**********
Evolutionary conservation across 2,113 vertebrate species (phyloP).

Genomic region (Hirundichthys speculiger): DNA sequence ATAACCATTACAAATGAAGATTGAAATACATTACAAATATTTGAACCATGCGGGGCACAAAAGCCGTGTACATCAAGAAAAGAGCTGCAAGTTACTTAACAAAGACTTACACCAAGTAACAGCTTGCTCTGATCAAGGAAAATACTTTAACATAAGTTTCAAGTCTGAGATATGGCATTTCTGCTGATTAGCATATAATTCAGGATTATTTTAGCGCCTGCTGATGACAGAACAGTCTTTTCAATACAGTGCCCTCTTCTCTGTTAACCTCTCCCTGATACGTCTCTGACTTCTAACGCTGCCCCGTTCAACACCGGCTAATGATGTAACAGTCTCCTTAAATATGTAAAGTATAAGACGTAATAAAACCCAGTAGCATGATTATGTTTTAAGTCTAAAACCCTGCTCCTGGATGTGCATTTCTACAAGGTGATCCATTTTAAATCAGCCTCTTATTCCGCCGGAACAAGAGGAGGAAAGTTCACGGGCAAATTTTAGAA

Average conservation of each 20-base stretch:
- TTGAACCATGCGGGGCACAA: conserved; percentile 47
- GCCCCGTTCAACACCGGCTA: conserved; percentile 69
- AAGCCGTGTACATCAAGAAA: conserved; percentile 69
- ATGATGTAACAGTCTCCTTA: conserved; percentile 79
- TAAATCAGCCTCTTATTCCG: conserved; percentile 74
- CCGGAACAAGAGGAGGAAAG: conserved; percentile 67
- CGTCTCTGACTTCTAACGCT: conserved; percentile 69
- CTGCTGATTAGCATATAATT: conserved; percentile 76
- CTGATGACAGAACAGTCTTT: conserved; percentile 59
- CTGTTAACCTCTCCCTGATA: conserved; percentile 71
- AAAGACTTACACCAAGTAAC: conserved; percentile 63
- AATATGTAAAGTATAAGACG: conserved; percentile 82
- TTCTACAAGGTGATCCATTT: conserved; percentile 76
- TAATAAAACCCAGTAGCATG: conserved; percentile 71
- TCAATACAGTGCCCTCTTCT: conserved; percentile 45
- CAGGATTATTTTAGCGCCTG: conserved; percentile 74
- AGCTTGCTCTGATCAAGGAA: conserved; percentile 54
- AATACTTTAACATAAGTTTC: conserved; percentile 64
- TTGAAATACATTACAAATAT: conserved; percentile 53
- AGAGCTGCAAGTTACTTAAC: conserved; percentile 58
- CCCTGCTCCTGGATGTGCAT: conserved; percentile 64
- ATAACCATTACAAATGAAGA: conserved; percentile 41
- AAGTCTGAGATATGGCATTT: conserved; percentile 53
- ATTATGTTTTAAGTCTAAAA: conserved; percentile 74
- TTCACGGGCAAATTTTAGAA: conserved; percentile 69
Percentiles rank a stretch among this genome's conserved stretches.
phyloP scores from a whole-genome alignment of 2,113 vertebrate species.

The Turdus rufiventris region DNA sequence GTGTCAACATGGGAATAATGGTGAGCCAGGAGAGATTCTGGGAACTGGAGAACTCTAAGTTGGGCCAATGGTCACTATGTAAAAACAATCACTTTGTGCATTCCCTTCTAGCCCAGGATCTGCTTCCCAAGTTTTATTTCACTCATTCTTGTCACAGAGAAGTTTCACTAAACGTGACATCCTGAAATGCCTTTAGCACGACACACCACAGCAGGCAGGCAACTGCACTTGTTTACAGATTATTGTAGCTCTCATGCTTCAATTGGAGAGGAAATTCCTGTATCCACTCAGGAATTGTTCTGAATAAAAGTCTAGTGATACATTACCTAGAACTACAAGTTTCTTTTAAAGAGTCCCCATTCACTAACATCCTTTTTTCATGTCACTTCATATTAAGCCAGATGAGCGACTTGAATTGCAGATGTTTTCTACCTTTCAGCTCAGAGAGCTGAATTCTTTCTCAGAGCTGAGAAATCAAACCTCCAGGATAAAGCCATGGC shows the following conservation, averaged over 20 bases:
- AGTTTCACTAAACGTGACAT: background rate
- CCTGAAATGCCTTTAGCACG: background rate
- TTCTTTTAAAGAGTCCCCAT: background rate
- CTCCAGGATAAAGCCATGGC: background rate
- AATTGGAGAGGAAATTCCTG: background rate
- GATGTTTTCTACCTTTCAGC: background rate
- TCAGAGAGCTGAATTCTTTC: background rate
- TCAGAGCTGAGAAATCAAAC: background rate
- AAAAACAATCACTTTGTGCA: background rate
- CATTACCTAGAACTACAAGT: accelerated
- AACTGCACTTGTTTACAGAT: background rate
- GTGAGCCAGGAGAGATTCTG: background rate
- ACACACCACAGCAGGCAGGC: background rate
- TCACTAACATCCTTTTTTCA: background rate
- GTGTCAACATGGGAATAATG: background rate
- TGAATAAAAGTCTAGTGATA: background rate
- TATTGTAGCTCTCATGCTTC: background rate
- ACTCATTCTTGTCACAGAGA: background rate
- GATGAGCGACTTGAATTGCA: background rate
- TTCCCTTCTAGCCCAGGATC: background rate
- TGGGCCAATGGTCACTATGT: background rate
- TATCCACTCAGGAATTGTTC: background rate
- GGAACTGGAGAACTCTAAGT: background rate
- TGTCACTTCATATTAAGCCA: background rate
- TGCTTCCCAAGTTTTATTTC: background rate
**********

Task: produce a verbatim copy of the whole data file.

Evolutionary conservation across 2,113 vertebrate species (phyloP).

Genomic region (Hirundichthys speculiger): DNA sequence ATAACCATTACAAATGAAGATTGAAATACATTACAAATATTTGAACCATGCGGGGCACAAAAGCCGTGTACATCAAGAAAAGAGCTGCAAGTTACTTAACAAAGACTTACACCAAGTAACAGCTTGCTCTGATCAAGGAAAATACTTTAACATAAGTTTCAAGTCTGAGATATGGCATTTCTGCTGATTAGCATATAATTCAGGATTATTTTAGCGCCTGCTGATGACAGAACAGTCTTTTCAATACAGTGCCCTCTTCTCTGTTAACCTCTCCCTGATACGTCTCTGACTTCTAACGCTGCCCCGTTCAACACCGGCTAATGATGTAACAGTCTCCTTAAATATGTAAAGTATAAGACGTAATAAAACCCAGTAGCATGATTATGTTTTAAGTCTAAAACCCTGCTCCTGGATGTGCATTTCTACAAGGTGATCCATTTTAAATCAGCCTCTTATTCCGCCGGAACAAGAGGAGGAAAGTTCACGGGCAAATTTTAGAA

Average conservation of each 20-base stretch:
- TTGAACCATGCGGGGCACAA: conserved; percentile 47
- GCCCCGTTCAACACCGGCTA: conserved; percentile 69
- AAGCCGTGTACATCAAGAAA: conserved; percentile 69
- ATGATGTAACAGTCTCCTTA: conserved; percentile 79
- TAAATCAGCCTCTTATTCCG: conserved; percentile 74
- CCGGAACAAGAGGAGGAAAG: conserved; percentile 67
- CGTCTCTGACTTCTAACGCT: conserved; percentile 69
- CTGCTGATTAGCATATAATT: conserved; percentile 76
- CTGATGACAGAACAGTCTTT: conserved; percentile 59
- CTGTTAACCTCTCCCTGATA: conserved; percentile 71
- AAAGACTTACACCAAGTAAC: conserved; percentile 63
- AATATGTAAAGTATAAGACG: conserved; percentile 82
- TTCTACAAGGTGATCCATTT: conserved; percentile 76
- TAATAAAACCCAGTAGCATG: conserved; percentile 71
- TCAATACAGTGCCCTCTTCT: conserved; percentile 45
- CAGGATTATTTTAGCGCCTG: conserved; percentile 74
- AGCTTGCTCTGATCAAGGAA: conserved; percentile 54
- AATACTTTAACATAAGTTTC: conserved; percentile 64
- TTGAAATACATTACAAATAT: conserved; percentile 53
- AGAGCTGCAAGTTACTTAAC: conserved; percentile 58
- CCCTGCTCCTGGATGTGCAT: conserved; percentile 64
- ATAACCATTACAAATGAAGA: conserved; percentile 41
- AAGTCTGAGATATGGCATTT: conserved; percentile 53
- ATTATGTTTTAAGTCTAAAA: conserved; percentile 74
- TTCACGGGCAAATTTTAGAA: conserved; percentile 69
Percentiles rank a stretch among this genome's conserved stretches.
phyloP scores from a whole-genome alignment of 2,113 vertebrate species.

The Turdus rufiventris region DNA sequence GTGTCAACATGGGAATAATGGTGAGCCAGGAGAGATTCTGGGAACTGGAGAACTCTAAGTTGGGCCAATGGTCACTATGTAAAAACAATCACTTTGTGCATTCCCTTCTAGCCCAGGATCTGCTTCCCAAGTTTTATTTCACTCATTCTTGTCACAGAGAAGTTTCACTAAACGTGACATCCTGAAATGCCTTTAGCACGACACACCACAGCAGGCAGGCAACTGCACTTGTTTACAGATTATTGTAGCTCTCATGCTTCAATTGGAGAGGAAATTCCTGTATCCACTCAGGAATTGTTCTGAATAAAAGTCTAGTGATACATTACCTAGAACTACAAGTTTCTTTTAAAGAGTCCCCATTCACTAACATCCTTTTTTCATGTCACTTCATATTAAGCCAGATGAGCGACTTGAATTGCAGATGTTTTCTACCTTTCAGCTCAGAGAGCTGAATTCTTTCTCAGAGCTGAGAAATCAAACCTCCAGGATAAAGCCATGGC shows the following conservation, averaged over 20 bases:
- AGTTTCACTAAACGTGACAT: background rate
- CCTGAAATGCCTTTAGCACG: background rate
- TTCTTTTAAAGAGTCCCCAT: background rate
- CTCCAGGATAAAGCCATGGC: background rate
- AATTGGAGAGGAAATTCCTG: background rate
- GATGTTTTCTACCTTTCAGC: background rate
- TCAGAGAGCTGAATTCTTTC: background rate
- TCAGAGCTGAGAAATCAAAC: background rate
- AAAAACAATCACTTTGTGCA: background rate
- CATTACCTAGAACTACAAGT: accelerated
- AACTGCACTTGTTTACAGAT: background rate
- GTGAGCCAGGAGAGATTCTG: background rate
- ACACACCACAGCAGGCAGGC: background rate
- TCACTAACATCCTTTTTTCA: background rate
- GTGTCAACATGGGAATAATG: background rate
- TGAATAAAAGTCTAGTGATA: background rate
- TATTGTAGCTCTCATGCTTC: background rate
- ACTCATTCTTGTCACAGAGA: background rate
- GATGAGCGACTTGAATTGCA: background rate
- TTCCCTTCTAGCCCAGGATC: background rate
- TGGGCCAATGGTCACTATGT: background rate
- TATCCACTCAGGAATTGTTC: background rate
- GGAACTGGAGAACTCTAAGT: background rate
- TGTCACTTCATATTAAGCCA: background rate
- TGCTTCCCAAGTTTTATTTC: background rate